Everywhere you trip is where the treasure lies. While looking for a book for my class assignment I bumped into tremendous amount of them talking about leadership. Why there are so many? Why has leadership received so much attention? Which one I have to pick? Why we study leadership at all? Isnâ€™t it what coming with years of experience? Many people believe that a leader is an aggressive person who â€œinspiresâ€ others to work hard to accomplish important tasks. Then why those publications take a colossal part in the market of popular books? Is leadership a learned behavior? â€œOn Becoming a Leaderâ€ by Warren Bennis is the book I picked, intrigued by the front cover announcement â€œThe Leadership Classicâ€. Warren Bennisâ€™s approach in this book can be described as a â€œleadership by looking aroundâ€. He discusses the essence of leadership and how individuals become leaders by examining numbers of successful leaders. Presence of these examples is very helpful, because we can integrate those leadership qualities into our own lives. In the very beginning of his book Bennis said â€œleadership is like beauty: itâ€™s hard to define, but you know it when you see itâ€ . This statement is reflective throughout the book in those examples. In the introductions â€“ one written for the original publication and one a few years later â€“ Bennis states his premises about leadership. He believes that everyone has the capacity for leadership . Why he wants us, his readers, to be so confident? He acknowledges that there are no rules and predictable patterns in leadership, but still encourages us to take risk, make mistakes, and express ourselves to become a successful leader. He firmly believes leaders are made, not born . Learning and developing abilities are more important that the ability one was born with. Those who took risk, made mistakes, and reflected to own failure â€“ understood, thus, learned from the experience, and become leaders. â€œOn Becoming a Leaderâ€ is based on the assumption that leaders know who they are, what their strengths and weaknesses. Bennisâ€™s position is that â€œbecoming a leader is synonymous with becoming yourselfâ€ . The statement seems very simple, but it is difficult indeed. What he really means is that no one can teach how to become ourselves, how to take charges, how to fully-express ourselves. Leaders are those who were able to accomplish those tasks. In the first section of the book Bennis argues that a lack of leadership is one of the greatest dangers to society. He claims that America lost its way â€“ â€œWe forgot what we were here for.â€ Certainly, there are not enough leaders in organizations, but the world isnâ€™t that bad. The world changes drastically. Most of the CEOs in America do not know how to use computers. Does it make them bad leaders? We always need competent leaders of any types and levels. Bennisâ€™s leaders are those who adapt changes. Very critically Bennis claims that â€œafter World War II, America was chiefly notable for its bureaucrats and managers, its organization men, its wheeler-dealers who remade, and in some cases unmade, the institutions and organizations of America, in both the public and private sectors . By this statement, Bennis encourages us to master the context , to take another look at what good leaders are. Bennis sets three reasons why he believes leaders are important. First, leaders are responsible for organizational effectiveness. Second, in the world of constant changes, leaders must provide stability to an organization. Finally, leaders are the only ones to build integrity and trust within an organization. Nevertheless leadership is a complex process and most people fail to master the context. Bennis gives very interesting example of a leadership failure â€“ â€œEdâ€; he had fantastic management skills, but never really understood what it takes to be an effective leader. Unfortunately, most of us tend to function on Edâ€™s level. He failed because he was not able to make people willing to follow him. Leaders like him lack most important qualities such passion, integrity, trust, curiosity, daring and guiding vision. Often, these qualities are subjected in stress, hard work, and adversity. â€œEdâ€ is a perfect image of a good manager, but not a leader. Bennis very clear define this difference â€“ â€œThe manager does things right; the leader does the right thing.â€ In the next section of â€œOn Becoming a Leaderâ€ Bennis describes the necessity of self-knowledge for future leaders. Norman Lear, producer, screenwriter and director, is frequently referenced by Bennis. Using his character, Bennis contends that self-knowledge is best achieved by the four lessons. 1. you are your own best teacher 2. accept responsibility 3. you can learn anything you want to learn 4. true understanding comes from reflecting on your experience Explore these lessons to become a successful leader. Bennis also discusses the problem of diminishing cultural awareness and how it holds back the emergence of leadership. To become a true leader, one must know the world as well as know oneself. He explains the benefits of expanding the limits of our world by traveling to other countries and learning new cultures. We need to develop respect for diversity, and those who are inherently curious will become true leaders. Finally, Bennis talks about learning through adversity. What can be better than to be able to transform the experience into wisdom? Some of the best learning and creative, innovative ideas come from having to work through crisis. The more obstacles and deterrents you come across, the more you learn and the better you evolve into a more effective leader. However, not all can survive from failure, and very often physical boundaries stifle leadership capabilities. Furthermore, Bennis compare leadership skills with the acquisition of good â€œpeople skillsâ€. He argues that outstanding leaders are able to express concern and respect for fellows. It is not necessary to be a charismatic leader to inspire trust and loyalty in his/her followers. But how make someone to trust you? How to convict someone that following is the best thing to do at the time? Bennis claims that all this can not be taught, but it can be learned. Human sensitivity, tact, compassion, and diplomacy would make one a good leader. More importantly, he supports it with examples of Barbara Corday and Herb Alpert , outstanding leaders exercise empathy when working with colleagues and other leaders. Regarding empathy, Bennis remarks â€“ â€œIâ€™ve known leaders who have had none of it and nevertheless were leaders, but those who have had that quality have moved and inspired me moreâ€ .Â Leaders are the ones who support those whom they lead whether through the use of empathy or through other means. According to Bennis, only leaders who have these qualities can be expected to be Americaâ€™s future leaders. Finally, while Bennis stresses that all human beings have the ability to lead, his choice of â€œoutstanding leadersâ€ is quite selective. Rather than selecting leaders from various industries and even countries, Bennis choose high-ranking leaders in large corporate and governmental positions. Those are CEOs and presidents, lawyers, movie directors. It was hard to associate some fields such entertainment industry with traditional fields of leadership (i.e. military, sports). In his book, Bennis encourages us to travel, learn others cultures, but his list of â€œoutstanding leadersâ€ composed primarily of native born leaders from the United States . In addition, this endless list of characteristics and qualities presented throughout the book is absolutely overwhelming. Even though, I believe this book should be at the top of the reading list in any serious study of leadership. The book is of value to a wide spectrum of people. Those who are currently at a leadership position will be inspired to be better leaders. Those who are â€œfollowersâ€ will gain a better understanding of how crucial is their own role, as well as better understanding of what their own leaders are facing. I personally started to think that I can be a better person, leader in my own life. It does motivate and help to evaluate ourselves. I also feel that I will come back to this book and read it again to discover entirely new insights. Perhaps the reason that this book is simple and so adaptable is authorâ€™s belief that anyone can be a leader. Think about that: â€œitâ€™s much easier to express yourself than to deny yourself.â€ And of course, Bennisâ€™s advice is well-taken: we can all be leaders in whatever we do.
The instinctive need for humanity to belong is through acceptance of one through relationships and their social status in society. When an individual seeks acceptance in the wider world in order to belong, it is up to them as to whether or not they are accepting of others. This idea is challenged as society is the boundary preventing an individual from trying to belong. This notion is expressed throughout the play Rainbows End by Jane Harrison and the film The Sapphires directed by Wayne Blair. Whereby both composers use various techniques to explore the belief that one seeks to belong through relationships and culture. An individual may feel that to truly belong they must discard all differing thoughts. In a way finding a way to be accepted is the focal point of belonging. This idea is demonstrated in the play Rainbows End, in the â€œWaters risingâ€ scene whereby the audience is under the impression that an individual seeks to belong through acceptance within a relationship. Further In the scene, we see Errol asking Dolly to move into the city with him, through the exchange of dialogue between Errol and Dolly. Errol says â€œI want you to come away with meâ€ with dolly responding â€œAway?â€ and Errol â€œYes to the cityâ€. Through the use of a demanding tone in Errolâ€™s voice â€œI want youâ€ indicates Errol is able to offer a better life for dolly. Symbolising the idea that acceptance in a relationship can make one feel as though they belong, to the point where they can live together as one. As a result, the viewers can understand that both Errol and Dolly are accepting of each other and the different worlds they come from. In a similar way, Wayne Blair explores the idea that a sense of belonging can emerge where there is a perception of acceptance without limitations. This is illustrated in the film The Sapphires whereby Dave is accepted into Gailâ€™s family and asks her parents for her hand in marriage, the humorous dialogue between Gail and Dave and Gailâ€™s father saying â€œMarriage eh? Thatâ€™s fine I suppose but youâ€™ll have to learn about ceremonial lawâ€¦spears and duck under boondiesâ€¦want to go shooting?â€ As a result of the choices taken upon by Dave and Gail it has led them to marriage. Emphasizing on the idea that there are no limitations as to how far Gail can go with her relationship with Dave. As a result being accepted without limitations brings about personal satisfaction that is both Dave and Gail feeling a sense of belonging to eachÂ other. In another manner, Jane Harrison challenges the idea that no matter how far one goes to be accepted in order to feel they belong. It does not always bring personal satisfaction. This is illustrated further on in the â€œQueensâ€™s visitâ€ scene where Gladys comes home disappointed as she didnâ€™t get the chance to see the queen. This is highlighted in â€œif theyâ€™d given us proper housesâ€¦ but hessian! Like a band aid over a soreâ€, through the use of an angry tone, the audience can depict the desperate measures Gladys has gone to that is the white gloves and dressing up to look presentable did not bring personal satisfaction due to her address, cultural background and socio-economic background. This is further exemplified in the connotations of an exclamation mark in â€œbut hessian!â€ indicates Gladysâ€™ furiousness. Furthermore, through the use of a simile in â€œLike a band aid over a soreâ€ specifies the aboriginal community is the sore that needs covering up, which is done by the hessian. In a similar way ones social status can be challenged if they are from two worlds. This is evident in the scene whereby Gail and Cynthia interrupt Kayâ€™s Tupperware party with her â€œwhiteâ€ friends. Through the use of costuming the audience can see Kay has adopted the fashion of the white community. This is evident in the use of a close-up shot on facial expressions of the four women, disgust verse embarrassment. Gail looking in disgust and Kay in embarrassment, highlights Kayâ€™s social status is important to her as it makes her feel as though she belongs. In this case Kay belonging to the Australian society, which is predominantly â€œWhiteâ€. In conclusion, the instinctive need for humanity to belong through relationships and social status can affect the choices individuals make and direct their actions. This notion is challenged throughout the play Rainbows End and the film the sapphires whereby the need to belong is through acceptance of others in relationships and social status, although may not always bring about personal satisfaction to the individual trying to belong, it can also bring disappointment. 2. Into the World The French Prisoner by Janos Pilinszky and The survivor by Tadeusz Rozewicz Entering new worlds may be easy for one to do, although it is the memories held within the past that can have ripple effects on an individualâ€™s future. It is the actionsÂ undertaken by the individual in the past that can affect them mentally and psychologically. This notion is presented in the poems The French Prisoner by Janos Pilinszky and The Survivor by Tadeusz Rozewicz. Whereby both composers have used various techniques to illustrate the idea that memories in the past can leave a feeling of guilt and remorse on an individualâ€™s future, especially when trying to enter new phases in life. Past experiences depicts how one lives their life in the future, it is up to the individual as to whether or not they can move on. This view is illustrated in the poem The French Prisoner whereby the persona is reliving the memory he has of the French prisoner. In the use of Binary opposites â€œJoy and revulsion the same as happy and unhappyâ€. Emphasizes the personas loss of control of himself as a person due to a guilt-ridden memory he has of the French prisoner that is not helping him escape when he had the chance. This is further highlighted in the use of disturbing imagery in â€œthe bare palm that crammed at his mouth, and clung there so that it ate, tooâ€ shows the viewers of the desperation of the dehumanised prisoner eating like an animal. As a result of this memory the persona, has become mentally unstable to the point where itâ€™s almost as if he is the French prisoner reliving this guilt. In a similar manner, Tadeusz Rozewicz has explored in a similar way that recollections from previous events can impact one physically. As one tries to enter into a new journey of self-discovery it may be difficult to do so if there is a constant reminder of events that happened in the past, stopping them from doing so. This is evident in stanza one through the use of violent imagery in the connotations of â€œled to slaughterâ€ illustrates the pain and suffering they had gone through, as a result of this not being able to move on into a new life in the future. This is further revealed in â€œI survivedâ€ meaning he physically made it out of such horrifying events. Furthermore, through the use of binary opposites â€œman and beast, love and hate, friend and foeâ€ tells the audience how mentally disturbed he is that he cannot tell the difference between synonyms and antonyms. As a result of this, the trauma the persona had gone through personally within the past shape how they live theyâ€™re life in the future. This is illustrated in the distorted reality in â€œvirtue and crime weigh the sameâ€ indicates the views of the world from his eyes are inaccurate due to witnessing the horrific events of war. In conclusion, an individual trying to move into a newÂ journey of self-discovery may find it difficult to do so especially when they have horrific recalls of the past. This concept is carried throughout the poems The French Prisoner by J.P and The Survivor by T.R. Where both composers emphasize that moving into new phases is not easy and takes time to adjust to it, physically and mentally especially when the persona is carrying a sense of guilt and remorse.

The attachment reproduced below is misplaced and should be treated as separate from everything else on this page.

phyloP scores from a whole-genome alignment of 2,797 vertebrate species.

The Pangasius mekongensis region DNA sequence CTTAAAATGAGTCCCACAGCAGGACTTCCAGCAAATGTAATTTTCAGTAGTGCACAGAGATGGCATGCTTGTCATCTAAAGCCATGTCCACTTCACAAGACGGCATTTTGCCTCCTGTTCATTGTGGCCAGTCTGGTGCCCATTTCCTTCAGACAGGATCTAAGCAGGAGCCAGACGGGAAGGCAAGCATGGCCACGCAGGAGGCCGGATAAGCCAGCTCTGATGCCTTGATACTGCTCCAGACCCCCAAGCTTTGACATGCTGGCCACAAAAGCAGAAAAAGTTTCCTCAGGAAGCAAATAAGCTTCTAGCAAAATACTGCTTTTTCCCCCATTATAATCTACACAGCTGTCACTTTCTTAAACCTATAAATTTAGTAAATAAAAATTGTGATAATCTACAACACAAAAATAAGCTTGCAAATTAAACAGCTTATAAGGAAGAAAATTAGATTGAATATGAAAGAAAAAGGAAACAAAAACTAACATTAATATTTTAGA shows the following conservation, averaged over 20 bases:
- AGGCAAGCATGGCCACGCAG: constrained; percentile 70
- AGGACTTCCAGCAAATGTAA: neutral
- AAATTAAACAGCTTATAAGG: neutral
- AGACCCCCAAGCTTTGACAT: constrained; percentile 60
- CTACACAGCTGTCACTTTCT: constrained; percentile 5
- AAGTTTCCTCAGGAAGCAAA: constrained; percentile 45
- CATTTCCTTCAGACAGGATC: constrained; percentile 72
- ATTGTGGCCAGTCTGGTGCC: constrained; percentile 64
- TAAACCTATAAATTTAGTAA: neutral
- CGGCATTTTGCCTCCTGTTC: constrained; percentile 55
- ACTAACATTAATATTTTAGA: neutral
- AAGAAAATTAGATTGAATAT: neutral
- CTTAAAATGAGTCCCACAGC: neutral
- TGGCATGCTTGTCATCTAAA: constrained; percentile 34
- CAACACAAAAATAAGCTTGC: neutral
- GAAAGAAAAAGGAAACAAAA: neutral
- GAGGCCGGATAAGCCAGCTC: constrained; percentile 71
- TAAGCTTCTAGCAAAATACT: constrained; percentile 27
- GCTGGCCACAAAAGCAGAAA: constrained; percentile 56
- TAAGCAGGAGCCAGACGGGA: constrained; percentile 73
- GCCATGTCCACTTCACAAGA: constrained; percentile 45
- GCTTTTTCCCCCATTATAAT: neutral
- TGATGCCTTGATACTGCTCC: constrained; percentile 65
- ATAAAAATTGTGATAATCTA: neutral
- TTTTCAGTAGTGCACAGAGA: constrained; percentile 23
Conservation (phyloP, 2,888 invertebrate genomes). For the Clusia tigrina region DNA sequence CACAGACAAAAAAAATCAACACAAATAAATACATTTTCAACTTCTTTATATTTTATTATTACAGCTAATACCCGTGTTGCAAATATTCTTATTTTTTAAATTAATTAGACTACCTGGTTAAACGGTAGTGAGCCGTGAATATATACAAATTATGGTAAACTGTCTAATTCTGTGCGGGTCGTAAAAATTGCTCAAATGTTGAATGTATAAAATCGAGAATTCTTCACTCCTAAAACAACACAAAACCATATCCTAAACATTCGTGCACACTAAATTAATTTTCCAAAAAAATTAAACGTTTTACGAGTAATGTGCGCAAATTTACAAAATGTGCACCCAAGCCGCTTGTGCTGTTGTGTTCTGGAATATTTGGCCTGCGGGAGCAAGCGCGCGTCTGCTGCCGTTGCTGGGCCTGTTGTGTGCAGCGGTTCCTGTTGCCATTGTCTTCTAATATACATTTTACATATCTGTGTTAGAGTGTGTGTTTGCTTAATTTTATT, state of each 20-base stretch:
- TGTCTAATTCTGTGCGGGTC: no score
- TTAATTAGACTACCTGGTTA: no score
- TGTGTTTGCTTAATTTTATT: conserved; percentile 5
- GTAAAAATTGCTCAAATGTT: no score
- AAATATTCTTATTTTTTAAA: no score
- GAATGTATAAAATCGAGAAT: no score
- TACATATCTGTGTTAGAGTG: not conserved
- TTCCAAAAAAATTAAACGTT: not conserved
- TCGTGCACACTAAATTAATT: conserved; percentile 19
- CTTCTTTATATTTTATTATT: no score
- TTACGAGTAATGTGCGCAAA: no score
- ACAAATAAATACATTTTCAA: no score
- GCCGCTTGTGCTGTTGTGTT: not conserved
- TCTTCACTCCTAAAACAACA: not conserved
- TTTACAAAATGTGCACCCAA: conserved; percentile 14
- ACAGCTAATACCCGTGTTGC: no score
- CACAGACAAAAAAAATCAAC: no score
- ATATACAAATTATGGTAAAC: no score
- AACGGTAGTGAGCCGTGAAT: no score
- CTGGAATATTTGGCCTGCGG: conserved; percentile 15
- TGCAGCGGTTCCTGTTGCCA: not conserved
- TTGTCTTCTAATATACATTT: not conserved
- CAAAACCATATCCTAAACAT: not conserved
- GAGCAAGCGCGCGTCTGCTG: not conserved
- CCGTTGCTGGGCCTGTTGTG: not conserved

Write something about yourself. No need to be fancy, just an overview.